One of the core components of Microsoft Azure is Networking. It’s the glue that allows us to connect all the other services inside and outside of Azure. There are fundamentally three ways to connect to resources in Azure Virtual Networks, but each way has its own caveats that you should address during the architectural phase of your project. The three posts in this blog series will cover the three fundamental types of connections to Azure Point-To-Site, Site-To-Site, and Vnet-To-Vnet. For this blog post we will dig down into Point-To-Site connection details of how to connect to Microsoft Azure Virtual Networks to other services like Azure Web Apps, Cloud Services, and even your own On-Premises Resources.
Getting Started with Point-To-Site
Creating a virtual site is pretty easy, pick a name, set an address space then click "ok" and you are done. Each Virtual Network has configuration options that allow you to customize the connection types and integrations with Azure that your project requires. Below you can see that by default there is no Gateway defined for a VPN and we have two options: Site-to-site or point-to-site.
We can connect VM's to this virtual network in Azure at this point, but that is about all we can do because we do not have a Gateway. The Gateway is an external IP address that allows us to connect VPN sessions. In networking, we call this a Peer IP Address. This is the address your device will reach out to in Azure to connect you to the Virtual Network. You can only create two types of Gateways "Static" or "Dynamic" this determines the type of connections that you are allowed to have to your Virtual Network.
: Routing Type would be referred to in the networking community as Policy-based VPN's. Traffic would be encrypted and routed through an interface based on customer-defined policies. A policy is usually defined as an access list. Azure uses IKEv1 for this type of connection. This type of Gateway does not support multiple connections so connecting more than one location for your business will not work. Also, you cannot connect other Virtual Networks or Point-To-Site Connections with this type of gateway.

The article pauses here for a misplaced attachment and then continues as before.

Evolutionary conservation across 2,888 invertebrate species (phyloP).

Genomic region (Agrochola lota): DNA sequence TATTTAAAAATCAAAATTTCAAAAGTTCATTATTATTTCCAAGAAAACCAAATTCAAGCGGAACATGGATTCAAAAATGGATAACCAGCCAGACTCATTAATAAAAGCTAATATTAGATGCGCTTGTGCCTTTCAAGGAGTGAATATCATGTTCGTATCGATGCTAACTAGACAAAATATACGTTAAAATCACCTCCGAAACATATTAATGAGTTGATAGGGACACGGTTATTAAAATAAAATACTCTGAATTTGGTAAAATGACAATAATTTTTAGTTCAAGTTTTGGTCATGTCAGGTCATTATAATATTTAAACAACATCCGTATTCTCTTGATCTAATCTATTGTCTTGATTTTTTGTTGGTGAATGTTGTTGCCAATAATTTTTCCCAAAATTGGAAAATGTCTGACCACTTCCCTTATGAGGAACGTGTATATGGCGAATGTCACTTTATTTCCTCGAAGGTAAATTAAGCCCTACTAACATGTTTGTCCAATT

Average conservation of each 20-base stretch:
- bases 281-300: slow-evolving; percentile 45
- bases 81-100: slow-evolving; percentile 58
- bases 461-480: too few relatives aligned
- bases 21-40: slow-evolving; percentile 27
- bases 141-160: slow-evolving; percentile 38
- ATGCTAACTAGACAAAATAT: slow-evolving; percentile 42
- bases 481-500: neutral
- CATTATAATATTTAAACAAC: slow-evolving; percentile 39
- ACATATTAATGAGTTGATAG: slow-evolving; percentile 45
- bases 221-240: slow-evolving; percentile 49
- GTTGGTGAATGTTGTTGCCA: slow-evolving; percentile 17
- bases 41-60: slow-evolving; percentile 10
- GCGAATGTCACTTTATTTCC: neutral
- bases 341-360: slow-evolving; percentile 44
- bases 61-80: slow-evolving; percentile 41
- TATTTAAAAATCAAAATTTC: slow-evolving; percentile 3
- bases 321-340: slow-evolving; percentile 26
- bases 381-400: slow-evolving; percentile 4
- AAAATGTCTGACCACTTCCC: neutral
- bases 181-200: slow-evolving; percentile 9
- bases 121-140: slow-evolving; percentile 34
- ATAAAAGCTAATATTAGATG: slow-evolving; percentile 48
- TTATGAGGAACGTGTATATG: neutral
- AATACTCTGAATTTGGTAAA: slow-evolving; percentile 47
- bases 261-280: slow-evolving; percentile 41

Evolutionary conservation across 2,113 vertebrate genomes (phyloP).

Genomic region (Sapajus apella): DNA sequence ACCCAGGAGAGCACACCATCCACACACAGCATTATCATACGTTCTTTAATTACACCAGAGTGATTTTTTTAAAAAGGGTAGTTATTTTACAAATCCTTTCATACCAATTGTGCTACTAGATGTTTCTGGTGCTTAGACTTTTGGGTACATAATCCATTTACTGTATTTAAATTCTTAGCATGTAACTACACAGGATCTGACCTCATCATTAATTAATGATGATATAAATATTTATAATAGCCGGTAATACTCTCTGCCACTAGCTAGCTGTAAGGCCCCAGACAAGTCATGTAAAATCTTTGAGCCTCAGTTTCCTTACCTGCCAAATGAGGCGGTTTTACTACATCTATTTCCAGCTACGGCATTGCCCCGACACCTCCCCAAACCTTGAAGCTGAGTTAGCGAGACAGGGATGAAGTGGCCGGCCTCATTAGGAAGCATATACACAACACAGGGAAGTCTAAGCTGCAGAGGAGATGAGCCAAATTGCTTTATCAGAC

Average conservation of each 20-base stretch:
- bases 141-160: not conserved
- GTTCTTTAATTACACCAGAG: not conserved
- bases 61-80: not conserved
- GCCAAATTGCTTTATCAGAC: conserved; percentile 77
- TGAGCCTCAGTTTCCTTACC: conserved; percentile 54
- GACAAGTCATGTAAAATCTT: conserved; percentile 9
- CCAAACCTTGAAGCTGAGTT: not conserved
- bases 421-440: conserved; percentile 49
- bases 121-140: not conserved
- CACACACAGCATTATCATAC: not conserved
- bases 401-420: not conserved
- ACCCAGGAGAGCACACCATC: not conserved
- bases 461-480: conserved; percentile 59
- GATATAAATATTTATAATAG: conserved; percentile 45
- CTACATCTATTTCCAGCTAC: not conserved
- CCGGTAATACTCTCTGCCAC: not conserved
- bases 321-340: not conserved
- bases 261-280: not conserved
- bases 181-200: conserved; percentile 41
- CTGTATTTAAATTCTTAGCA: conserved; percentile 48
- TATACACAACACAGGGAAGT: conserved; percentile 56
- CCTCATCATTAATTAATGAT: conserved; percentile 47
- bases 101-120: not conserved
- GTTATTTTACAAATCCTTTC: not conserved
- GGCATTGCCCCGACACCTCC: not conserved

Routing Type are referred in the networking community as Route-based VPN's; this dynamically provides network address based routing. These types of Gateways use IKEv2. This kind of gateway must be used for Multi-Site VPN connections (Hub Spoke & Mesh), connecting Virtual Networks to other Virtual Networks in Azure, and also Point-to-Site and Site-to-Site connect to the same Virtual Network.
Point-To-Site is used in two scenarios: Connecting PC's to the Virtual Network or connecting Azure Web Apps. When you create a Point-To-Site VPN connection a Dynamic Gateway will be created by default, and your connection blade will give you links to download the VPN Client for your PC. You will have 32bit or 64bit options, but you must first upload a self-signed root certificate.
Authentication with the gateway is based on self-signed root certificates, and this is all that is supported at this time. The best way to do this is to use "makecert.exe" which is an included tool in Microsoft Visual Studio Express 2013. In Command Prompt Run "makecert -sky exchange -r -n "CN=RootCertificateName" -pe -a sha1 -len 2048 -ss My "RootCertificateName.cer "
Next, in the Azure Portal on the Certificates blade, on your virtual network, upload the root certificate that you created. Now you can download the VPN 32/64bit client and connect to the Virtual Network.
To connect an Azure Web App to a Virtual Network select settings on your Web App then Networking and then click on "Setup."
You will see from the list of available networks that only the Virtual Networks with Dynamic Gateways can be selected. In our case it’s "Tardis."
Once you click “OK”, the configuration blade will update. You will notice as indicated by the green status at the top of the page, that the VNET integration is configured and complete.
In my next Blog, I will review Site-To-Site configurations with Azure Virtual Networks. I hope you find this series useful!